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The Amazing Clitoris

Pop Quiz!

Is the clitoris more like an iceberg or a paper airplane?  Use both sides of your paper if necessary.

BOTH!!  But unless you have made a specific study of the body part in question, you may be amazed by that answer.  Let’s get scientific…

You may be familiar with the glans of the clitoris, or “the little man in the boat” as it was called back in my youth.  But the actual structure is much larger, with most of it hidden internally by bone and fat.  Just like an iceberg!  You see only the tip, but there is more, much more!  Now imagine a paper airplane.  Start at the point.  That is the glans.  Now follow the two wings outward at an angle.  These are the two arms of the clitoris.  They extend almost to where the muscles that run up the inner thigh end.  That makes the area where the inner leg meets the pelvis pretty sensitive.  No wonder she loves it when you nibble there!  Between the arms are two bulbs, one on each side of the vaginal opening.  Check out the illustration:

Anatomy

Anatomy

You may be wondering just what the heck all this does.  We have an idea, but believe it or not, the female sexual organs have never been studied as much as the men’s.  In fact much of what we now know about the clitoris has been recently re-discovered in the 1980’s.  No that isn’t a typo.  I really wrote since the 1980’s.  Kinda sad, huh?  For a long time, medical texts basically ignored the female sex stuff.  I read that the best information was from dissections done over a hundred years ago and that wasn’t quite accurate.

So, does the clitoris have a function?  Absolutely!  Lots of them!  Probably more than we have already figured out too.  For example, the clitoris surrounds the urethra on three sides while the fourth is embedded in the vaginal wall.  When stimulated, the erectile tissue swells and helps close the urethra possibly preventing bacteria from entering and causing bladder infections.  Yes, it can and does happen.  The bulbs swell keeping the vagina firm to aid penetration.  And you thought only men had erectile tissue.  Another favorite function is of course, aiding in orgasm.   We should talk about orgasms sometime.  Let’s plan it over coffee.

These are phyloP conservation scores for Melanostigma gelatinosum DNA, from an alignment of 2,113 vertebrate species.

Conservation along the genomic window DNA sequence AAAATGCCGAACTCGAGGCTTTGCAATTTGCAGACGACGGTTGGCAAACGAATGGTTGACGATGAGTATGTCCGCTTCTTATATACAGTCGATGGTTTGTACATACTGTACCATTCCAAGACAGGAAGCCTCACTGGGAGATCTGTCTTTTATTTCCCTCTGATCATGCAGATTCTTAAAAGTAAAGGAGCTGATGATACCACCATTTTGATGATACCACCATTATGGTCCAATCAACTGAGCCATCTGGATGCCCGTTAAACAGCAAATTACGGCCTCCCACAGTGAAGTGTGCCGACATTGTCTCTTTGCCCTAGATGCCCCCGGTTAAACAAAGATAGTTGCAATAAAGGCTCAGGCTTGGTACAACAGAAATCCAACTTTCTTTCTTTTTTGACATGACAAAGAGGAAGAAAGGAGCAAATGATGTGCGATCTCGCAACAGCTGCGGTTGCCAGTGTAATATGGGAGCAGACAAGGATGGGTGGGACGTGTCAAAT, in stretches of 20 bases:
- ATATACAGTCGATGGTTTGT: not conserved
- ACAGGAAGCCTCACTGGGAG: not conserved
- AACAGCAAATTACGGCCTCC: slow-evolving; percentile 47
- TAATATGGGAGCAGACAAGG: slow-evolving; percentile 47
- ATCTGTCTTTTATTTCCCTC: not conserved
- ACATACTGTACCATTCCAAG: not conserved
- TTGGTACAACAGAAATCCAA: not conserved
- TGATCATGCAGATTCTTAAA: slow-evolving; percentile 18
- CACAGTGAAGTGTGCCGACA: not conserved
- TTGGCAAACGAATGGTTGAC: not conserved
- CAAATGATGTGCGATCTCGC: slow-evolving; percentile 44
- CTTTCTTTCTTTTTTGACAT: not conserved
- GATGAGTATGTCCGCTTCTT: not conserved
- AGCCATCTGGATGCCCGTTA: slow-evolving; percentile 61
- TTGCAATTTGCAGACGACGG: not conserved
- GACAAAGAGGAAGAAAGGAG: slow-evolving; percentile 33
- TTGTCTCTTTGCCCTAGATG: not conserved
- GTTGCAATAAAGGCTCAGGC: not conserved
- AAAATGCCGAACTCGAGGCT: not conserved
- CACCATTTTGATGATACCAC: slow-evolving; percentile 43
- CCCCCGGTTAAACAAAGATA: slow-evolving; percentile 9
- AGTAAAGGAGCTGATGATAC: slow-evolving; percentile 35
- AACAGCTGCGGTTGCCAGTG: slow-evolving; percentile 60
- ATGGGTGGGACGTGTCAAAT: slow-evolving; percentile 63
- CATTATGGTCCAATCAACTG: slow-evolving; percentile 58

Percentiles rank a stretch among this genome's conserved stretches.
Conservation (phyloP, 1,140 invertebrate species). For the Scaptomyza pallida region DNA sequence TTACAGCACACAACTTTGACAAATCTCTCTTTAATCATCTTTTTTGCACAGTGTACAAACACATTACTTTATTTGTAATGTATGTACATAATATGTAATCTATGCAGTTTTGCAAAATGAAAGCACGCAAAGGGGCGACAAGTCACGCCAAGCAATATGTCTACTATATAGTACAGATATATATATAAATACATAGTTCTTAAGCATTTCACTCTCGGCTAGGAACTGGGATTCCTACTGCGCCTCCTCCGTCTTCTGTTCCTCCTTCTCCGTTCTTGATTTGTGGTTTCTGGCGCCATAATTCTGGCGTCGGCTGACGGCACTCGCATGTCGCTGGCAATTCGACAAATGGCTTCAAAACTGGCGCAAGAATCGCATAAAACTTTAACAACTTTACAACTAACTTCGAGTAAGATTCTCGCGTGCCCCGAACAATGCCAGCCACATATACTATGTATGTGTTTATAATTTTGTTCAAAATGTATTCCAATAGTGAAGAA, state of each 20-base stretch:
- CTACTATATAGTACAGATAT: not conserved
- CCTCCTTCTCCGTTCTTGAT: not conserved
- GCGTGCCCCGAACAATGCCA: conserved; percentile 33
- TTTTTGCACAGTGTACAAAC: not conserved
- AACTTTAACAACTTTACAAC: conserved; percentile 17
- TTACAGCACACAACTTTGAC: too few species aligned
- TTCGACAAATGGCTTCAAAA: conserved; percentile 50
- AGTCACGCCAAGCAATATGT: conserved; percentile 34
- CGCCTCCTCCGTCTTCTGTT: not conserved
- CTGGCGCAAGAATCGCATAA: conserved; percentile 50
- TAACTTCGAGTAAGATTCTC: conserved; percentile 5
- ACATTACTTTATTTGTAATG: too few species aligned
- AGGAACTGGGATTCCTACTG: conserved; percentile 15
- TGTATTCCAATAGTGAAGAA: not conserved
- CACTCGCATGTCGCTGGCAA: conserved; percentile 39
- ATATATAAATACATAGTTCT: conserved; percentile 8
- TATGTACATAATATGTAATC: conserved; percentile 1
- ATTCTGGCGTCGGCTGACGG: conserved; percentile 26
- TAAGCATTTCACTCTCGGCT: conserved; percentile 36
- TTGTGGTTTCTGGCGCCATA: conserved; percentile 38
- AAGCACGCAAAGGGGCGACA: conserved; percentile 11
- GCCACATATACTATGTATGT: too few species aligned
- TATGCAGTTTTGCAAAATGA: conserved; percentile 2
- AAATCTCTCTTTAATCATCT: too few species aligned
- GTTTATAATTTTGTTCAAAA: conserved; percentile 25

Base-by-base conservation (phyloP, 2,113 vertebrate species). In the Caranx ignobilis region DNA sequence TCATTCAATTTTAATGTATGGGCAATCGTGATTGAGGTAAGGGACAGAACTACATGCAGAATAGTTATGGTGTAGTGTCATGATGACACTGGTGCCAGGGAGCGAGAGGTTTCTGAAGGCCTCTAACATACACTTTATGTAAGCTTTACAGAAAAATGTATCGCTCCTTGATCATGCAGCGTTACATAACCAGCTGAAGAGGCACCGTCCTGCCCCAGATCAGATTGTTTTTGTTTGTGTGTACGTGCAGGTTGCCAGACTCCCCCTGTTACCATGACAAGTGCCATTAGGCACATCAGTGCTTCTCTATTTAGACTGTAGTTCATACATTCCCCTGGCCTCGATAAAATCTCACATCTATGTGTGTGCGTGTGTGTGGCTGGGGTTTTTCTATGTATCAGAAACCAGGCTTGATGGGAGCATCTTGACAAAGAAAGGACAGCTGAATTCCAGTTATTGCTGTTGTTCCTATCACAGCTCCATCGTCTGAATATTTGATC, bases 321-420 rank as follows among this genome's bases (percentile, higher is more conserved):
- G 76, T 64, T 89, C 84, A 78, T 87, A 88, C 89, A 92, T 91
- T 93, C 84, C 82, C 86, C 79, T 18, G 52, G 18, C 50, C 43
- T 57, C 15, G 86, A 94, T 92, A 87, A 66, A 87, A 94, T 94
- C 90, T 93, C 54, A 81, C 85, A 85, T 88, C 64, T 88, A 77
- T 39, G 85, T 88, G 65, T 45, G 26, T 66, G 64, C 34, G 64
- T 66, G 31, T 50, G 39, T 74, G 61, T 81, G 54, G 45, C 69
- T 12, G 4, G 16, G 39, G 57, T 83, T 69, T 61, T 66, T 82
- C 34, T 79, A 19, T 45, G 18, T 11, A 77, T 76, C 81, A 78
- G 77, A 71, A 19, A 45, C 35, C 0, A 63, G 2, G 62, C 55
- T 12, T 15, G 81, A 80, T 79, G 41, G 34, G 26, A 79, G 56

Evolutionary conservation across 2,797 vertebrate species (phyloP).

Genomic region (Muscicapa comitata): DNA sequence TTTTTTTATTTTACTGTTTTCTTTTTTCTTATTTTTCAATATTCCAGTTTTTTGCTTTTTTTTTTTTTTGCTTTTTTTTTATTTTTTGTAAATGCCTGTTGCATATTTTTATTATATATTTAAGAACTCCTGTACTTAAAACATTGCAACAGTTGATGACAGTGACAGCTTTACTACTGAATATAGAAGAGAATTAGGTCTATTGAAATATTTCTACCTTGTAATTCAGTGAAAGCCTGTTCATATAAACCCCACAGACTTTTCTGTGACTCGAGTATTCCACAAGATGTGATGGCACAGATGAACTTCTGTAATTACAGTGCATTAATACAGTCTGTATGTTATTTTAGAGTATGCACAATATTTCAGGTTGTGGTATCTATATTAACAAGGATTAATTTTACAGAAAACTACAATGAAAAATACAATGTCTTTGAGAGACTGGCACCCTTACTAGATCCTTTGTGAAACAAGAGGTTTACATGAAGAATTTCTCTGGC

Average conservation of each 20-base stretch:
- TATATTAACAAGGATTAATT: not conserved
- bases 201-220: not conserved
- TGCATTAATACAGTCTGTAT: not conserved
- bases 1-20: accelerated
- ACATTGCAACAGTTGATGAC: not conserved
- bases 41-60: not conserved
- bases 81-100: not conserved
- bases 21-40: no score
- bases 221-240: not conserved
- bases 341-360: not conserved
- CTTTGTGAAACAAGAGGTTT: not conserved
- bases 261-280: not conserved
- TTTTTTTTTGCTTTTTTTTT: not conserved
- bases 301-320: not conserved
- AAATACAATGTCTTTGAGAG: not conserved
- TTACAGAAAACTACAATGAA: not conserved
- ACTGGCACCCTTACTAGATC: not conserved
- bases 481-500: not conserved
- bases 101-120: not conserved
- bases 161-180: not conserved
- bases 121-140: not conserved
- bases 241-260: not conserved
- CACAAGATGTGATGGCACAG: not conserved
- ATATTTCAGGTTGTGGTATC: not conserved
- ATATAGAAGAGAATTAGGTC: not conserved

So from the look of things, it is possible that the G-Spot is really part of the clitoris.  Nibbling of the hip joints and pressure on the pubic bone all seem to make sense when you consider the total anatomy.  There may even be no difference among clitoral, vaginal and anal orgasms as everything seems to be tied together.  Fascinating!

So who finally did all this research?  Well one of the most important people you can thank Helen E. O’Connell (Department of Surgery, University of Melbourne, Parkville, Victoria, Australia and Department of Obstetrics and Gynecology, University of Michigan, Ann Arbor, Michigan) who has been spearheading the research into the anatomy and physiology of the clitoris and has been doing a lot of great work on health issues that effect women.  Hopefully with her work, urinary surgeries could be accomplished without compromising sexuality.  Just as prostate operations can leave some men partially impotent, many surgeries can damage the nerve pathways affecting the clitoris.  (The illustration is from her paper “Clitoral Anatomy in Nulliparous, Healthy, Premenopausal Volunteers Using Unenhanced Magnetic Resonance Imaging” written with John O. L. DeLancey.  J Urol. 2005 June; 173(6): 2060-2063)  It’s a good read if you into that knid of thing.  (And I am!)

It’s about time.

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